• What we call problems today are not problems, but questions. Who are we? Who do we really choose to be? How do we choose to relate to life itself? How do we choose to relate to all the different elements of life—the environment, the planet itself, obviously the people? Why are we here and where are we going from here? What is the meaning of my life? 
  • From the very most ancient bacteria to more recent species go through a juvenile phase of hostile competition to establish themselves and then they discover the economics of cooperation. When they find that it is cheaper and more efficient and more beneficial for everyone to feed your enemy rather than fighting them, then we are on the way to the new civilization we’re all looking for. 
  • All major institutions are failing and we need to create change, because the knowledge we are buying into, of who we are and why we’re here, turns out to be archaic beliefs that are not supporting our survival.
  • Just imagine what would happen if we changed our environment completely. What if we would constantly hear in the news through art, entertainment, advertisement that we are all interdependent, that we are all interconnected as one integral system? What would our world look like? How would you relate to all the others in that system? 
  • You would suddenly begin to feel that you relate to others as somewhat close to you and be less concerned about how do I take advantage of others. You would have some affinity towards the others like they belong to you and start considering them just like you think about your children or your family. This is where the basic change must be and to achieve it, we must create the environment in which it plays out.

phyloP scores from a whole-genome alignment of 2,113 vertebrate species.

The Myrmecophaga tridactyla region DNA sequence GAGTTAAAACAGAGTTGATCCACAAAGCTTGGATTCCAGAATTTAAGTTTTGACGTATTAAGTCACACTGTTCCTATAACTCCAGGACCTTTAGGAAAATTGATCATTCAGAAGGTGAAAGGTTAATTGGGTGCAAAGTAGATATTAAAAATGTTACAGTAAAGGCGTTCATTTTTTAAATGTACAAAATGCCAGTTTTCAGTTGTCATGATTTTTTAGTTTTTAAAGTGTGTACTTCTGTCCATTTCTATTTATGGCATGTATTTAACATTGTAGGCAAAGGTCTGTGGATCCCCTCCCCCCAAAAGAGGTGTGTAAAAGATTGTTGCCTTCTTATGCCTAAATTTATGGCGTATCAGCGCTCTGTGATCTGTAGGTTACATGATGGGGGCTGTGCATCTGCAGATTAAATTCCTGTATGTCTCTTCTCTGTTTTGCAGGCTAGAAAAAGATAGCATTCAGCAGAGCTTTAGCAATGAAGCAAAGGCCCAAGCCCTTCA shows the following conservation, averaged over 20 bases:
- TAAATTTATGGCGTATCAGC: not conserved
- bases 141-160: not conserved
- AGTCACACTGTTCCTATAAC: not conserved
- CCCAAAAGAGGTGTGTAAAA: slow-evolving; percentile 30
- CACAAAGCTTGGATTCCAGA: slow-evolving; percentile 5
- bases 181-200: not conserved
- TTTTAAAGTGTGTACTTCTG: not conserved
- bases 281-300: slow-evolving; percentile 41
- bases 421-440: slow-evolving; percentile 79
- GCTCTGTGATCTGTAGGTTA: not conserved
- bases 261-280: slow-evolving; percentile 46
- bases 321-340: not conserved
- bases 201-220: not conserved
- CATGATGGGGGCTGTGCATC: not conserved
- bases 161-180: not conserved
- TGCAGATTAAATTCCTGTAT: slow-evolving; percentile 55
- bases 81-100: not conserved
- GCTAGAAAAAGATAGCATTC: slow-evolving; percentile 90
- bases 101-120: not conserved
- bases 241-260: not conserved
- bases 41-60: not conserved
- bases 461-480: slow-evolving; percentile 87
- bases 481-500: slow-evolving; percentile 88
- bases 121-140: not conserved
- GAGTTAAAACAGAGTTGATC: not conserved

• Scientists have found that when just ten percent of the population is deeply committed to an idea, their idea will always be adopted by the majority of the society. Their mathematical models shows that it’s like a spontaneous leap, that  below ten percent there is no visible progress, however above ten percent, the idea spreads like wildfire. 
  • We’re at a crossroads and it’s not going be decided by fate. It’s not destiny. We are at the point where the future of humanity is going to be decided by how people think about it today and how they behave. Awareness and awakening will drive how we change, because change is coming, whether we like it or not. The only question is whether it will drive us or we will drive change. That is the unprecedented task of the generation now living. 

If you’re still reading, it’s probably because these ideas spark something in you. Consider this. The issue is not so much that we are destroying the earth but that we are damaging the nature of man. Our illness is ego—the self-serving manner with which we relate to others. It is being represented on a global scale by COVID-19. It turns out that we humans are the doctors and the treatment is attitude change.

Simplistic? Impossible? Not really, but the actions are not marching in the streets, legislation, voting or any such action. It always had been and still is an inside job. The separation brought about by this virus is teaching us that our good relationships with each other are more important than anything else. As this virus stubbornly refuses to recede—and we are told this is happening—we have a spectacular opportunity to develop deep within us an attitude of altruism, of putting concern for others above our own, of loving our neighbors as ourselves.

Nature is telling us in no uncertain terms that we are hurting her and that she will prevail. She will continue to do so until we figure out how to be in alignment with her. This fact is as predictable as was the appearance of COVID-19.

If you prefer not to watch the film, you may read more comments from contributors and see who they are.